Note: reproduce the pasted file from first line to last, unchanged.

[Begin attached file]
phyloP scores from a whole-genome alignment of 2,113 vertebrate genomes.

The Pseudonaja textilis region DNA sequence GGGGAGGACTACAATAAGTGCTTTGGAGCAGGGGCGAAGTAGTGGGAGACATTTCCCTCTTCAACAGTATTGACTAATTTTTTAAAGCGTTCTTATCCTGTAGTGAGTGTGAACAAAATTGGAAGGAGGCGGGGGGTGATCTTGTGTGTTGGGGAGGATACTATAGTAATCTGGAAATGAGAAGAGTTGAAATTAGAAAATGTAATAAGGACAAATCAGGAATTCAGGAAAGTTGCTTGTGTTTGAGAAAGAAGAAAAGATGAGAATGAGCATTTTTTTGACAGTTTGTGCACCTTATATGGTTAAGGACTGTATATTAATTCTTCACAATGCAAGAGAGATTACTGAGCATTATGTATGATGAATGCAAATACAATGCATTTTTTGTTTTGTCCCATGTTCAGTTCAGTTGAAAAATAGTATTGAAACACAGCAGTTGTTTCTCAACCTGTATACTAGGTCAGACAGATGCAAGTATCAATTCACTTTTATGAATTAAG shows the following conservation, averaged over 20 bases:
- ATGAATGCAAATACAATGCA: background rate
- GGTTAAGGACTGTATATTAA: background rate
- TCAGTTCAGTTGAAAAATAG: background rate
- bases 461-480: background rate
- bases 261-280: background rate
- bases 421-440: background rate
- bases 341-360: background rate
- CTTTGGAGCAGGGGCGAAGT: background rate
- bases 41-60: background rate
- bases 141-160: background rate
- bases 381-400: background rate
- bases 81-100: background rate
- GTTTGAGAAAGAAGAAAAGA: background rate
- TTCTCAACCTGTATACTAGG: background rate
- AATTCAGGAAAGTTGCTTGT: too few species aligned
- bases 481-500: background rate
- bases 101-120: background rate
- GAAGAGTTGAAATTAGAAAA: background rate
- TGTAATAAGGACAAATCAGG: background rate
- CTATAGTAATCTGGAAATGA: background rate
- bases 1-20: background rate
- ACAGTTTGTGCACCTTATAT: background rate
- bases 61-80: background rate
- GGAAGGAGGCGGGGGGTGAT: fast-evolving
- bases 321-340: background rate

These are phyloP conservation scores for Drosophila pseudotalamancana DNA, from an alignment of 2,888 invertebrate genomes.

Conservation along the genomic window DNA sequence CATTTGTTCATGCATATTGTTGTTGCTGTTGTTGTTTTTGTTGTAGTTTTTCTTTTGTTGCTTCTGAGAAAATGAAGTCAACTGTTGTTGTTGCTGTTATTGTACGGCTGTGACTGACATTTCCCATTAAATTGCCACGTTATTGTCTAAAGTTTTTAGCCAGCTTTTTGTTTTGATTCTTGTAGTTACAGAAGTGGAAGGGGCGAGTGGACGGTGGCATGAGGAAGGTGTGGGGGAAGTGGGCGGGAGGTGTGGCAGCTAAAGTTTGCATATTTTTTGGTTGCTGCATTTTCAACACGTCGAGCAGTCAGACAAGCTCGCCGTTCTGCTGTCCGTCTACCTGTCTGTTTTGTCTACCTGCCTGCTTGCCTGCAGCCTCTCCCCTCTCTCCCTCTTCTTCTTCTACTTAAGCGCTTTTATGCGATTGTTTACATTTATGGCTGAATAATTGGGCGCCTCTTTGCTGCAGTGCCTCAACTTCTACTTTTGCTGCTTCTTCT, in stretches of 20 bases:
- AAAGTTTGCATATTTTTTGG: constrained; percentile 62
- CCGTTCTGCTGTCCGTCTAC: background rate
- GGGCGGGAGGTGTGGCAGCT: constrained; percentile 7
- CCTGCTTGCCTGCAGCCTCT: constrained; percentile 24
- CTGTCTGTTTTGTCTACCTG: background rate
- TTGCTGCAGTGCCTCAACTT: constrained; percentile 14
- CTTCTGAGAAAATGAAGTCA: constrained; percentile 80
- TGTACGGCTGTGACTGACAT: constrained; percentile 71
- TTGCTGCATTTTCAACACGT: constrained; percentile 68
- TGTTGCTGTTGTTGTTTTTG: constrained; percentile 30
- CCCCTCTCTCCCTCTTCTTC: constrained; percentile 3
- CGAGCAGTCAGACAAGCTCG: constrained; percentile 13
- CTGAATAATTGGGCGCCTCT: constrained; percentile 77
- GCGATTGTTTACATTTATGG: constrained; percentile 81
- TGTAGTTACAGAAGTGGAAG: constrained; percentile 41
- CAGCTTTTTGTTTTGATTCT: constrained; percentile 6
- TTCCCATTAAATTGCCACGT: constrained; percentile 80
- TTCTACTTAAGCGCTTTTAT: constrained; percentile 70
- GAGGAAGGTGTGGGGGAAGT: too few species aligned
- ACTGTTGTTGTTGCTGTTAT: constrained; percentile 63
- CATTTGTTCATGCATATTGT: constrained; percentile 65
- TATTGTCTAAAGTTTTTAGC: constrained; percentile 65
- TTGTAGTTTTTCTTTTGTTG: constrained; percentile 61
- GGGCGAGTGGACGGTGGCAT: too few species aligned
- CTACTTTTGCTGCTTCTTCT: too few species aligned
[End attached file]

phyloP scores from a whole-genome alignment of 2,113 vertebrate genomes.

The Pseudonaja textilis region DNA sequence GGGGAGGACTACAATAAGTGCTTTGGAGCAGGGGCGAAGTAGTGGGAGACATTTCCCTCTTCAACAGTATTGACTAATTTTTTAAAGCGTTCTTATCCTGTAGTGAGTGTGAACAAAATTGGAAGGAGGCGGGGGGTGATCTTGTGTGTTGGGGAGGATACTATAGTAATCTGGAAATGAGAAGAGTTGAAATTAGAAAATGTAATAAGGACAAATCAGGAATTCAGGAAAGTTGCTTGTGTTTGAGAAAGAAGAAAAGATGAGAATGAGCATTTTTTTGACAGTTTGTGCACCTTATATGGTTAAGGACTGTATATTAATTCTTCACAATGCAAGAGAGATTACTGAGCATTATGTATGATGAATGCAAATACAATGCATTTTTTGTTTTGTCCCATGTTCAGTTCAGTTGAAAAATAGTATTGAAACACAGCAGTTGTTTCTCAACCTGTATACTAGGTCAGACAGATGCAAGTATCAATTCACTTTTATGAATTAAG shows the following conservation, averaged over 20 bases:
- ATGAATGCAAATACAATGCA: background rate
- GGTTAAGGACTGTATATTAA: background rate
- TCAGTTCAGTTGAAAAATAG: background rate
- bases 461-480: background rate
- bases 261-280: background rate
- bases 421-440: background rate
- bases 341-360: background rate
- CTTTGGAGCAGGGGCGAAGT: background rate
- bases 41-60: background rate
- bases 141-160: background rate
- bases 381-400: background rate
- bases 81-100: background rate
- GTTTGAGAAAGAAGAAAAGA: background rate
- TTCTCAACCTGTATACTAGG: background rate
- AATTCAGGAAAGTTGCTTGT: too few species aligned
- bases 481-500: background rate
- bases 101-120: background rate
- GAAGAGTTGAAATTAGAAAA: background rate
- TGTAATAAGGACAAATCAGG: background rate
- CTATAGTAATCTGGAAATGA: background rate
- bases 1-20: background rate
- ACAGTTTGTGCACCTTATAT: background rate
- bases 61-80: background rate
- GGAAGGAGGCGGGGGGTGAT: fast-evolving
- bases 321-340: background rate

These are phyloP conservation scores for Drosophila pseudotalamancana DNA, from an alignment of 2,888 invertebrate genomes.

Conservation along the genomic window DNA sequence CATTTGTTCATGCATATTGTTGTTGCTGTTGTTGTTTTTGTTGTAGTTTTTCTTTTGTTGCTTCTGAGAAAATGAAGTCAACTGTTGTTGTTGCTGTTATTGTACGGCTGTGACTGACATTTCCCATTAAATTGCCACGTTATTGTCTAAAGTTTTTAGCCAGCTTTTTGTTTTGATTCTTGTAGTTACAGAAGTGGAAGGGGCGAGTGGACGGTGGCATGAGGAAGGTGTGGGGGAAGTGGGCGGGAGGTGTGGCAGCTAAAGTTTGCATATTTTTTGGTTGCTGCATTTTCAACACGTCGAGCAGTCAGACAAGCTCGCCGTTCTGCTGTCCGTCTACCTGTCTGTTTTGTCTACCTGCCTGCTTGCCTGCAGCCTCTCCCCTCTCTCCCTCTTCTTCTTCTACTTAAGCGCTTTTATGCGATTGTTTACATTTATGGCTGAATAATTGGGCGCCTCTTTGCTGCAGTGCCTCAACTTCTACTTTTGCTGCTTCTTCT, in stretches of 20 bases:
- AAAGTTTGCATATTTTTTGG: constrained; percentile 62
- CCGTTCTGCTGTCCGTCTAC: background rate
- GGGCGGGAGGTGTGGCAGCT: constrained; percentile 7
- CCTGCTTGCCTGCAGCCTCT: constrained; percentile 24
- CTGTCTGTTTTGTCTACCTG: background rate
- TTGCTGCAGTGCCTCAACTT: constrained; percentile 14
- CTTCTGAGAAAATGAAGTCA: constrained; percentile 80
- TGTACGGCTGTGACTGACAT: constrained; percentile 71
- TTGCTGCATTTTCAACACGT: constrained; percentile 68
- TGTTGCTGTTGTTGTTTTTG: constrained; percentile 30
- CCCCTCTCTCCCTCTTCTTC: constrained; percentile 3
- CGAGCAGTCAGACAAGCTCG: constrained; percentile 13
- CTGAATAATTGGGCGCCTCT: constrained; percentile 77
- GCGATTGTTTACATTTATGG: constrained; percentile 81
- TGTAGTTACAGAAGTGGAAG: constrained; percentile 41
- CAGCTTTTTGTTTTGATTCT: constrained; percentile 6
- TTCCCATTAAATTGCCACGT: constrained; percentile 80
- TTCTACTTAAGCGCTTTTAT: constrained; percentile 70
- GAGGAAGGTGTGGGGGAAGT: too few species aligned
- ACTGTTGTTGTTGCTGTTAT: constrained; percentile 63
- CATTTGTTCATGCATATTGT: constrained; percentile 65
- TATTGTCTAAAGTTTTTAGC: constrained; percentile 65
- TTGTAGTTTTTCTTTTGTTG: constrained; percentile 61
- GGGCGAGTGGACGGTGGCAT: too few species aligned
- CTACTTTTGCTGCTTCTTCT: too few species aligned